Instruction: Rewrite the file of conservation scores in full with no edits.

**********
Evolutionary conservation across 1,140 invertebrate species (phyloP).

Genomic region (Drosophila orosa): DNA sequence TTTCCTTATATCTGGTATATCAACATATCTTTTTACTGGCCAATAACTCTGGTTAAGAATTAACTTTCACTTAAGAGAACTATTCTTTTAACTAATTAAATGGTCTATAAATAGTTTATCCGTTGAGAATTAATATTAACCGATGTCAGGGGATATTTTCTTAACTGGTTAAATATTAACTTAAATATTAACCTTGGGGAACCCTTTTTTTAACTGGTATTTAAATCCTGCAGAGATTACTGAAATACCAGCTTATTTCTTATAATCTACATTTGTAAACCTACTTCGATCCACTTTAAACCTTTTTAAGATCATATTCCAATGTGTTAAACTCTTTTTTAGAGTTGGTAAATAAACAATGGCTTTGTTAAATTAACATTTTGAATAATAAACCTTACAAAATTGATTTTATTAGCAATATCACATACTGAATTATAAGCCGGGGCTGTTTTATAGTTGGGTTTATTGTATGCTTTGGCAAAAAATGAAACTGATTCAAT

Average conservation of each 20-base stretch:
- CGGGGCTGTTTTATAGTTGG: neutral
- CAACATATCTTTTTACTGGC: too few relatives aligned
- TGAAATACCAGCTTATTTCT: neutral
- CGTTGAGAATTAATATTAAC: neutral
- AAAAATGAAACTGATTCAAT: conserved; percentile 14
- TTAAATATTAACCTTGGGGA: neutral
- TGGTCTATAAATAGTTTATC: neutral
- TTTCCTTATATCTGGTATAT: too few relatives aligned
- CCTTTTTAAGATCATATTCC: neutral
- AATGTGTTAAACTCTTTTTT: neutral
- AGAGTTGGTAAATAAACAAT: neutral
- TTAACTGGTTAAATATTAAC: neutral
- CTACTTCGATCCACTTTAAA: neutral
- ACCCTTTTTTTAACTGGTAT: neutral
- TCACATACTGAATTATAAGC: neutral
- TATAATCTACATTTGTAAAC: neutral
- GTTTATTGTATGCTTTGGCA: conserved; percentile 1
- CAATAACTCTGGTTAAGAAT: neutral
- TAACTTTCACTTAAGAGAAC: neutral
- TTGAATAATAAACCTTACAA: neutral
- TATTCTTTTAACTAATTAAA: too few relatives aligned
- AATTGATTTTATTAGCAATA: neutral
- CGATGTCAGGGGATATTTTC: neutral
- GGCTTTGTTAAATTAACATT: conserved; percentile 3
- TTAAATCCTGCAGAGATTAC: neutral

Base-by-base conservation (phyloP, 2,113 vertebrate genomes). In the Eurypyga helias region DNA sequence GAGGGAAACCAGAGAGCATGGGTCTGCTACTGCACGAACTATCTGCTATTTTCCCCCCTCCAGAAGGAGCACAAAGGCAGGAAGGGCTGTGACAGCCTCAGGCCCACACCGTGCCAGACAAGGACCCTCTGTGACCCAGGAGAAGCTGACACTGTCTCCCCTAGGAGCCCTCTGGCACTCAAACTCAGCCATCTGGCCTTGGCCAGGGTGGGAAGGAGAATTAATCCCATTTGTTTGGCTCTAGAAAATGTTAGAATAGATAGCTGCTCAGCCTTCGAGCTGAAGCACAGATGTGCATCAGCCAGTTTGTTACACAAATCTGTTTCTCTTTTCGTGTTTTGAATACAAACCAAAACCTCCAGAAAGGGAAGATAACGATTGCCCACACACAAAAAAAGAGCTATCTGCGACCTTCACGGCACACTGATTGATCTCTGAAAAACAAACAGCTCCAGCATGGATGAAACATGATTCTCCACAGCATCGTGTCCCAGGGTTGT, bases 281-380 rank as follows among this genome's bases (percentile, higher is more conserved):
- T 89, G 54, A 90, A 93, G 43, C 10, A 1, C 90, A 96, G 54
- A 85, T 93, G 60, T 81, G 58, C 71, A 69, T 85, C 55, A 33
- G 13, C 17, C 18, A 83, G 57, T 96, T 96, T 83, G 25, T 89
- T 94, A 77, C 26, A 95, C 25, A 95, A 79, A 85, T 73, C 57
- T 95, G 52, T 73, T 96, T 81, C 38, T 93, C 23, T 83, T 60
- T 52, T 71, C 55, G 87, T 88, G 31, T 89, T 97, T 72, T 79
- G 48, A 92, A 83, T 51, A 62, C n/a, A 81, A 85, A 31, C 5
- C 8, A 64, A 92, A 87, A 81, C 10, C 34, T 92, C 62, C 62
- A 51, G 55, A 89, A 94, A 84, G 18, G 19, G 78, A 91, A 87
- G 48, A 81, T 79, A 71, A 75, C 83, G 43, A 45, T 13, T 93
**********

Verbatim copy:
Evolutionary conservation across 1,140 invertebrate species (phyloP).

Genomic region (Drosophila orosa): DNA sequence TTTCCTTATATCTGGTATATCAACATATCTTTTTACTGGCCAATAACTCTGGTTAAGAATTAACTTTCACTTAAGAGAACTATTCTTTTAACTAATTAAATGGTCTATAAATAGTTTATCCGTTGAGAATTAATATTAACCGATGTCAGGGGATATTTTCTTAACTGGTTAAATATTAACTTAAATATTAACCTTGGGGAACCCTTTTTTTAACTGGTATTTAAATCCTGCAGAGATTACTGAAATACCAGCTTATTTCTTATAATCTACATTTGTAAACCTACTTCGATCCACTTTAAACCTTTTTAAGATCATATTCCAATGTGTTAAACTCTTTTTTAGAGTTGGTAAATAAACAATGGCTTTGTTAAATTAACATTTTGAATAATAAACCTTACAAAATTGATTTTATTAGCAATATCACATACTGAATTATAAGCCGGGGCTGTTTTATAGTTGGGTTTATTGTATGCTTTGGCAAAAAATGAAACTGATTCAAT

Average conservation of each 20-base stretch:
- CGGGGCTGTTTTATAGTTGG: neutral
- CAACATATCTTTTTACTGGC: too few relatives aligned
- TGAAATACCAGCTTATTTCT: neutral
- CGTTGAGAATTAATATTAAC: neutral
- AAAAATGAAACTGATTCAAT: conserved; percentile 14
- TTAAATATTAACCTTGGGGA: neutral
- TGGTCTATAAATAGTTTATC: neutral
- TTTCCTTATATCTGGTATAT: too few relatives aligned
- CCTTTTTAAGATCATATTCC: neutral
- AATGTGTTAAACTCTTTTTT: neutral
- AGAGTTGGTAAATAAACAAT: neutral
- TTAACTGGTTAAATATTAAC: neutral
- CTACTTCGATCCACTTTAAA: neutral
- ACCCTTTTTTTAACTGGTAT: neutral
- TCACATACTGAATTATAAGC: neutral
- TATAATCTACATTTGTAAAC: neutral
- GTTTATTGTATGCTTTGGCA: conserved; percentile 1
- CAATAACTCTGGTTAAGAAT: neutral
- TAACTTTCACTTAAGAGAAC: neutral
- TTGAATAATAAACCTTACAA: neutral
- TATTCTTTTAACTAATTAAA: too few relatives aligned
- AATTGATTTTATTAGCAATA: neutral
- CGATGTCAGGGGATATTTTC: neutral
- GGCTTTGTTAAATTAACATT: conserved; percentile 3
- TTAAATCCTGCAGAGATTAC: neutral

Base-by-base conservation (phyloP, 2,113 vertebrate genomes). In the Eurypyga helias region DNA sequence GAGGGAAACCAGAGAGCATGGGTCTGCTACTGCACGAACTATCTGCTATTTTCCCCCCTCCAGAAGGAGCACAAAGGCAGGAAGGGCTGTGACAGCCTCAGGCCCACACCGTGCCAGACAAGGACCCTCTGTGACCCAGGAGAAGCTGACACTGTCTCCCCTAGGAGCCCTCTGGCACTCAAACTCAGCCATCTGGCCTTGGCCAGGGTGGGAAGGAGAATTAATCCCATTTGTTTGGCTCTAGAAAATGTTAGAATAGATAGCTGCTCAGCCTTCGAGCTGAAGCACAGATGTGCATCAGCCAGTTTGTTACACAAATCTGTTTCTCTTTTCGTGTTTTGAATACAAACCAAAACCTCCAGAAAGGGAAGATAACGATTGCCCACACACAAAAAAAGAGCTATCTGCGACCTTCACGGCACACTGATTGATCTCTGAAAAACAAACAGCTCCAGCATGGATGAAACATGATTCTCCACAGCATCGTGTCCCAGGGTTGT, bases 281-380 rank as follows among this genome's bases (percentile, higher is more conserved):
- T 89, G 54, A 90, A 93, G 43, C 10, A 1, C 90, A 96, G 54
- A 85, T 93, G 60, T 81, G 58, C 71, A 69, T 85, C 55, A 33
- G 13, C 17, C 18, A 83, G 57, T 96, T 96, T 83, G 25, T 89
- T 94, A 77, C 26, A 95, C 25, A 95, A 79, A 85, T 73, C 57
- T 95, G 52, T 73, T 96, T 81, C 38, T 93, C 23, T 83, T 60
- T 52, T 71, C 55, G 87, T 88, G 31, T 89, T 97, T 72, T 79
- G 48, A 92, A 83, T 51, A 62, C n/a, A 81, A 85, A 31, C 5
- C 8, A 64, A 92, A 87, A 81, C 10, C 34, T 92, C 62, C 62
- A 51, G 55, A 89, A 94, A 84, G 18, G 19, G 78, A 91, A 87
- G 48, A 81, T 79, A 71, A 75, C 83, G 43, A 45, T 13, T 93